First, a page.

Shortly after Joan La Barbara delivered the closing line (“The old man lives in concrete”) in Robert Ashley’s new experimental opera Concrete on Sunday night, I was reminded of a favorite phrase that Don Sinta, my teacher and mentor at the University of Michigan, would produce when I had the gall to inform him that the story he had begun to tell me was, in point of fact, one that he’d related me before (although I always withheld the fact that it was routinely the fourth or fifth time I’d heard any particular story): “Just let the old man talk.” And I did. Always. Because who would forfeit the opportunity to hear such colorful stories and anecdotes from someone who’d been a part of so many important ground-breaking and history-shaping events and trends no matter times you’ve heard them before? But it wasn’t so much that we’d already heard the stories that Ashley was telling in Concreteâ€”my metaphor falls a little flat thereâ€”as much as that’s what the opera was all about: an old man telling a few stories.
Four singersâ€”Thomas Buckner, Jaqueline Humbert, Sam Ashley, and Joan La Barbaraâ€”sit around a card table playing with an oversized deck, gossiping, bickering, and pondering life’s imponderables in a modified brand of sprechtstimme. These ensemble episodes alternate with extended solo narratives by each singer, recounting a variety of unnamed acquaintances and instances of playing the ponies, an almost head-on car collision on a narrow mountain road, scoring and not scoring cocaine, and certain supernatural occurrences.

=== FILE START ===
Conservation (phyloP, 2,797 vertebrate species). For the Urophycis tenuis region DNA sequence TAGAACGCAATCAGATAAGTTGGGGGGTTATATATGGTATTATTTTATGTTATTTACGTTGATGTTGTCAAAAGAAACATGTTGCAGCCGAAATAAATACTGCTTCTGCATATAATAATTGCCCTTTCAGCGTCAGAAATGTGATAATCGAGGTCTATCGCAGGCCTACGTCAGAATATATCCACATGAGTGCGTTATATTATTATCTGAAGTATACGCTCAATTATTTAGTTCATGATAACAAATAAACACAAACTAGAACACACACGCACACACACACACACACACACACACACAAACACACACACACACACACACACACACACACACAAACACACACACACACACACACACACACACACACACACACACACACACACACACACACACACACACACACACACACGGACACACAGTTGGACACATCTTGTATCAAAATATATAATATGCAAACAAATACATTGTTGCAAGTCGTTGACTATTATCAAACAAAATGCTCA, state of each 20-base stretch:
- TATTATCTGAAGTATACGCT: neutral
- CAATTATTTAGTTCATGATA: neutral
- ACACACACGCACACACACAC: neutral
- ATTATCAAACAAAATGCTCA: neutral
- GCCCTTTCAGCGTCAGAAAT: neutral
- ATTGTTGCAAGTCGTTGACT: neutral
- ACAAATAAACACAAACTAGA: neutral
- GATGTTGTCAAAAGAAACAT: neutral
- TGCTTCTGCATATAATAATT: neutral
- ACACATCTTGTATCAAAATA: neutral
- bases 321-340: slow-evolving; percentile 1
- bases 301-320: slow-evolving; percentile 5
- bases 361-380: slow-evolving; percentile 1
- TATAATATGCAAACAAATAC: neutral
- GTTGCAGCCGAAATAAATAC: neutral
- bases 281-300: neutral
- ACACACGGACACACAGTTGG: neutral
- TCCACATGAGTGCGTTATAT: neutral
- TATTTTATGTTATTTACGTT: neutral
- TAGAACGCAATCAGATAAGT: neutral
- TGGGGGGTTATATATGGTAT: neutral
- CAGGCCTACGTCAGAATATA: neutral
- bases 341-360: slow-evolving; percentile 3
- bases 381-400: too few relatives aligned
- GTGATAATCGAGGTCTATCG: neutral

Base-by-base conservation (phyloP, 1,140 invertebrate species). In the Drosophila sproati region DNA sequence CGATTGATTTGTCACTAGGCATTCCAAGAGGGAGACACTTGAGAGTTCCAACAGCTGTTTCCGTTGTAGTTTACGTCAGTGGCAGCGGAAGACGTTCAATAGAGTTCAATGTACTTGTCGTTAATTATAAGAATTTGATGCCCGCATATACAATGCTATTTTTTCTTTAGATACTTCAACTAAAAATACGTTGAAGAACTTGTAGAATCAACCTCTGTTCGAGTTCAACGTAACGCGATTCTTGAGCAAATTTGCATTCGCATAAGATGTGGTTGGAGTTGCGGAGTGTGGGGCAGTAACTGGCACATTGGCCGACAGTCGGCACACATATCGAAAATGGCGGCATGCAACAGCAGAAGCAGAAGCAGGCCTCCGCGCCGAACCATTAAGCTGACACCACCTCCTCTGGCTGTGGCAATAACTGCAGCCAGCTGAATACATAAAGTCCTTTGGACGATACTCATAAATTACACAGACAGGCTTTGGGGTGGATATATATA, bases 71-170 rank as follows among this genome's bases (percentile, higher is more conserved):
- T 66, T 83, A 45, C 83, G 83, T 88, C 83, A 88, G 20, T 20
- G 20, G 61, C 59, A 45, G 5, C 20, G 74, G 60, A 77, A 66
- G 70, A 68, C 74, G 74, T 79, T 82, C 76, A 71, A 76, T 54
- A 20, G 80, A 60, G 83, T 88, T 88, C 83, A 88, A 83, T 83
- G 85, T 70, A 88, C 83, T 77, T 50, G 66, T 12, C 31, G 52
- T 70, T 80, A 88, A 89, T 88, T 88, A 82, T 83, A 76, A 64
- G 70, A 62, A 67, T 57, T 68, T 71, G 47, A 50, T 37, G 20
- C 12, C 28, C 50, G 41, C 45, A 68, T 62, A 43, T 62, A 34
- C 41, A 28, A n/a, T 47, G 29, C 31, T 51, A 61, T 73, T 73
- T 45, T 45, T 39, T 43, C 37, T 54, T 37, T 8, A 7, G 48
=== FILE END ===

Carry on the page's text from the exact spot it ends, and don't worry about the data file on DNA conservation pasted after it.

Mr. Ashley supplied the musical accompaniment for the opera through his computer, which if you’d read any of the press leading up to the opera’s performances, you were lead to believe was going allow for live manipulation of the singers’ voices and underlying texture, paving the way for each performance to be changeable and unique. Instead, the music throughout was more of an ambient wash that didn’t change much at all save for the few low bass grumblings and high pitched bell-like interjections that occasionally emerged from the digital drone. (N.B. More than once, these sci-fi-ish sounds scared me into thinking that I’d forgotten to turn off my cell phone.) And as for real-time manipulation, the computer’s interactivity never went past how much reverb or delay was added to or removed from each singer’s voice during their solos.
But you got the impression that the music wasn’t nearly as important as the text. So much so, in fact, that I felt like you needed to experience Concrete much like you’d read a novel. And the distinctive way in which each singer delivered their soliloquiesâ€”Ms. Humbert was sing-songy, Mr. Buckner’s delivery arched toward dramatic peaks, Ms. La Barbara seemed almost conversational, while Mr. Ashley’s cadence tended toward that of an auctioneerâ€”was instrumental in sustaining a sense of diversity against a rather static sonic backdrop. Yet for me, depsite the cast’s formidable individual talents, the most interesting parts of the opera were the ensemble sections. During these vignettes the singers playfully interacted with each other in an uninterrupted din of small talk about both the mundane and extraordinary and dead-pan banter. Sam Ashley’s understated delivery was marvelously monotonous despite his quick registral changes and abrupt hitches in speech, providing the most interesting contrast and counterpoint in the entire opera. And in a piece so focused on the text, that the cast was able to articulate it so compellingly turned out to be very important indeed.